• Ultrasonic movement detector: A matched pair of ultrasonic transducers operating at 40 KHz will reliably detect movement 4 m to 7 m away. It uses two 9V–12V circuit boards. The circuit is crystal-locked by 40 KHz crystal for maximum efficiency. This crystal-locked ultrasonic movement detector kit is built around a matched pair of ceramic transducers that convert movement energy to electrical energy and vice versa. Any movement in the area scanned by the transducer will be detected and a pulse produced. In this kit the pulse turns on an LED. Pads are provided to take this pulse to add-on circuits, where it may be used to turn on buzzers, lights, and so on. A PCB (printed circuit board) mounted switch can be used to switch between an automatic reset about 0.3 seconds after the detector has been triggered or to stay latched on. The unit will reliably work from four meters to more than 8 meters, depending on the sensitivity setting and the direction of the movement. The design was not built at once. We studied different possibilities and noticed how the thing worked and then reversed it and saw how it worked and noted down the changes. Finally we selected the optimum procedure and used the components that were best fit for the project in expenses and quality. We had studied all the relevant light sensors we needed to use in this project; finally we selected the LDR as light sensor. Then we went through the selection procedure of the range sensor for obstacle detection, and we chose the ultrasonic sensor for the obstacle detection. Finally we selected the microcontroller PIC16F676 for the project.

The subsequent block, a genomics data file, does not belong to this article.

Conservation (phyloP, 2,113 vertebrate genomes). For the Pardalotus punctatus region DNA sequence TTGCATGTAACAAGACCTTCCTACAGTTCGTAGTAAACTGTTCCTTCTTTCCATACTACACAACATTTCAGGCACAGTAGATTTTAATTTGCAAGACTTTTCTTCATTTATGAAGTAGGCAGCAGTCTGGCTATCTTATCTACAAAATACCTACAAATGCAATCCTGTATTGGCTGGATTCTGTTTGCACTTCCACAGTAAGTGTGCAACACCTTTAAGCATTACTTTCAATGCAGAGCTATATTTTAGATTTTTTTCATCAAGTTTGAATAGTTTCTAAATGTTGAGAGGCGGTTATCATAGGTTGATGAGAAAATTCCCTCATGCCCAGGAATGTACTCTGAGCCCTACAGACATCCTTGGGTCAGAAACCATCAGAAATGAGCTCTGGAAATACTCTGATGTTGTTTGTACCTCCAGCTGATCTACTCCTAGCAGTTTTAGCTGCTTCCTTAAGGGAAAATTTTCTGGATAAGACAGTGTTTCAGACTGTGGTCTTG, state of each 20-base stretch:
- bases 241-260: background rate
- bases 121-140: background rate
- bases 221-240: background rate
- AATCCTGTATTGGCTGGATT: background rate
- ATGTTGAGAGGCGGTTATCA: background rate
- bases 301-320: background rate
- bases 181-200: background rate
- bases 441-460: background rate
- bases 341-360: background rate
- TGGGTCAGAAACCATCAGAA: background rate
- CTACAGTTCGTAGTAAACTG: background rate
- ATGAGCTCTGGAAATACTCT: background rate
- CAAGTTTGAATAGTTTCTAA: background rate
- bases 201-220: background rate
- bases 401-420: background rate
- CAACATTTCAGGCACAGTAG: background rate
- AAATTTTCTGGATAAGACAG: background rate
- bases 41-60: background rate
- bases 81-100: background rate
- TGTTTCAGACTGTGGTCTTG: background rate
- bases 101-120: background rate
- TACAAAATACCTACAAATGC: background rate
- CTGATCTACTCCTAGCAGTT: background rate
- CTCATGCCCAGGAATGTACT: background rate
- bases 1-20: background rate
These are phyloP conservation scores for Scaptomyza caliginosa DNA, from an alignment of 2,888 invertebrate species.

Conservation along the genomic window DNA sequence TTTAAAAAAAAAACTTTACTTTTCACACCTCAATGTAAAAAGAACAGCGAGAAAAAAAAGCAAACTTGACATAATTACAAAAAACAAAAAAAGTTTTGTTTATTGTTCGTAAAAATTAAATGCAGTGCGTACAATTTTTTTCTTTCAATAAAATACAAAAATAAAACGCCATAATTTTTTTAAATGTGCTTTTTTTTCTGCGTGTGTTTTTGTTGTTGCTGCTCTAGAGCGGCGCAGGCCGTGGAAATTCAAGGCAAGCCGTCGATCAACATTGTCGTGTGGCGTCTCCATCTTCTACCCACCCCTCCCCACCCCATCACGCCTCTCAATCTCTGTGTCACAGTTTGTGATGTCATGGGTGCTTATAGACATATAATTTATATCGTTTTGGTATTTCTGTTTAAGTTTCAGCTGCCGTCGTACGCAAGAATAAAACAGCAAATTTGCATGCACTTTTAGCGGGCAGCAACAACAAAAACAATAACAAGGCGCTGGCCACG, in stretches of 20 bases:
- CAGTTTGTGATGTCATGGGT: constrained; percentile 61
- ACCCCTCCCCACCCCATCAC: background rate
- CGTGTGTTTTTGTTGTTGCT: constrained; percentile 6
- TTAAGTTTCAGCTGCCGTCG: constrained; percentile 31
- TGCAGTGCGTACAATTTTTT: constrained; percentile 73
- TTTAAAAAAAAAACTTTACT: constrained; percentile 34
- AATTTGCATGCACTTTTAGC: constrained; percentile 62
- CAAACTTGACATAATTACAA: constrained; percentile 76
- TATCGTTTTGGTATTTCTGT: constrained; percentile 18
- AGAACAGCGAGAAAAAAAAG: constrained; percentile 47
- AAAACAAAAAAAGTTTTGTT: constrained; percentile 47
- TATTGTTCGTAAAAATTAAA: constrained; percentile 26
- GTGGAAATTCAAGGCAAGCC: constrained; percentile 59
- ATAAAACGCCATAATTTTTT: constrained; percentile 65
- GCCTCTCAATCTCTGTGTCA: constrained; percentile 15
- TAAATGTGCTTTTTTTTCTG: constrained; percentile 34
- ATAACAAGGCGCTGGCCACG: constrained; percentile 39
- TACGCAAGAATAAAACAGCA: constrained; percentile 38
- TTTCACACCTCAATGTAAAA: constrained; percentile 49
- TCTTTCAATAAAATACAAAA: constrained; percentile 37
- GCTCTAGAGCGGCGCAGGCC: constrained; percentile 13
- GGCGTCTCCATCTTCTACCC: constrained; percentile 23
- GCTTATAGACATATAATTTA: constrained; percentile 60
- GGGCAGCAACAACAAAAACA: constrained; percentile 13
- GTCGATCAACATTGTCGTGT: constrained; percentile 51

3.3  Design of a Light-Sensing and Obstacle-Detecting Robotic Vehicle

3.3.1  Block Diagram of the System

The block diagram in Figure 3.1 shows the sequence of the communication path of the signal generated from the photosensor (LDR) and ultrasonic distance sensor; when it comes to the pin of the microcontroller, it gives the off signal, and the motor goes in off mode and gradually stops the vehicle car.

Block diagram of the system.

Figure 3.1   Block diagram of the system.

3.3.2  Block Diagram of the Control Circuit

The block diagram in Figure 3.2 shows that whenever any obstacle is encountered in front of the range sensor (ultrasonic distance sensor) of the specimen, the sensor will give the command to the microcontroller, and when any light falls on the sensor of the specimen, it gives a command to the microcontroller, and the program in the microcontroller executes the command from the sensors and changes the output (motor).

Block diagram of the control circuit.

Figure 3.2   Block diagram of the control circuit.

3.3.3  Circuit Diagram of the Controller

Figure 3.3 shows the circuit diagram of the controller.

Circuit diagram of the controller.

Figure 3.3   Circuit diagram of the controller.

3.3.4  Program

// define io #define _IO_SIGNAL RA5_bit #define _D_SIGNAL TRISA5_bit #define _O_MOTOR RA0_bit #define _D_MOTOR TRISA0_bit #define _O_LED RC1_bit #define _D_LED TRISC1_bit #define _Solar_H RC2_bit #define _Solar_H_Dir TRISC2_bit void main() {  unsigned int EchoTime = 0, Distance = 0;  PORTA = 0;  PORTC = 0;  ANSEL = 0;  // set IO  _IO_SIGNAL = 0;  _O_MOTOR = 0;  _O_LED = 0;  _Solar_H_Dir = 1;  // init io  _D_SIGNAL = 0;  _D_MOTOR = 0;  _D_LED = 0;  _Solar_H = 1;  // wait time for initialize Sonar Module  Delay_ms(500);  while(1)  {   // set signal to Lo   _IO_SIGNAL = 0;   _D_SIGNAL = 0; // send start signal for Tout time   _IO_SIGNAL = 1;    Delay_us(5);   _IO_SIGNAL = 0;   _D_SIGNAL = 0;   // clear counter   EchoTime = 0;   Distance = 0;   // wait for Thold time   Delay_us(200);   _D_SIGNAL = 1;   // count echo time, every count equal 3us   while(_IO_SIGNAL == 1){EchoTime++;}   if(EchoTime > 500 && _Solar_H == 0)   {    _O_LED = 0;    _O_MOTOR = 1;   }   else   {    _O_LED = 1;    _O_MOTOR = 0;   }   // give delay before next measurement   Delay_ms(100);  } }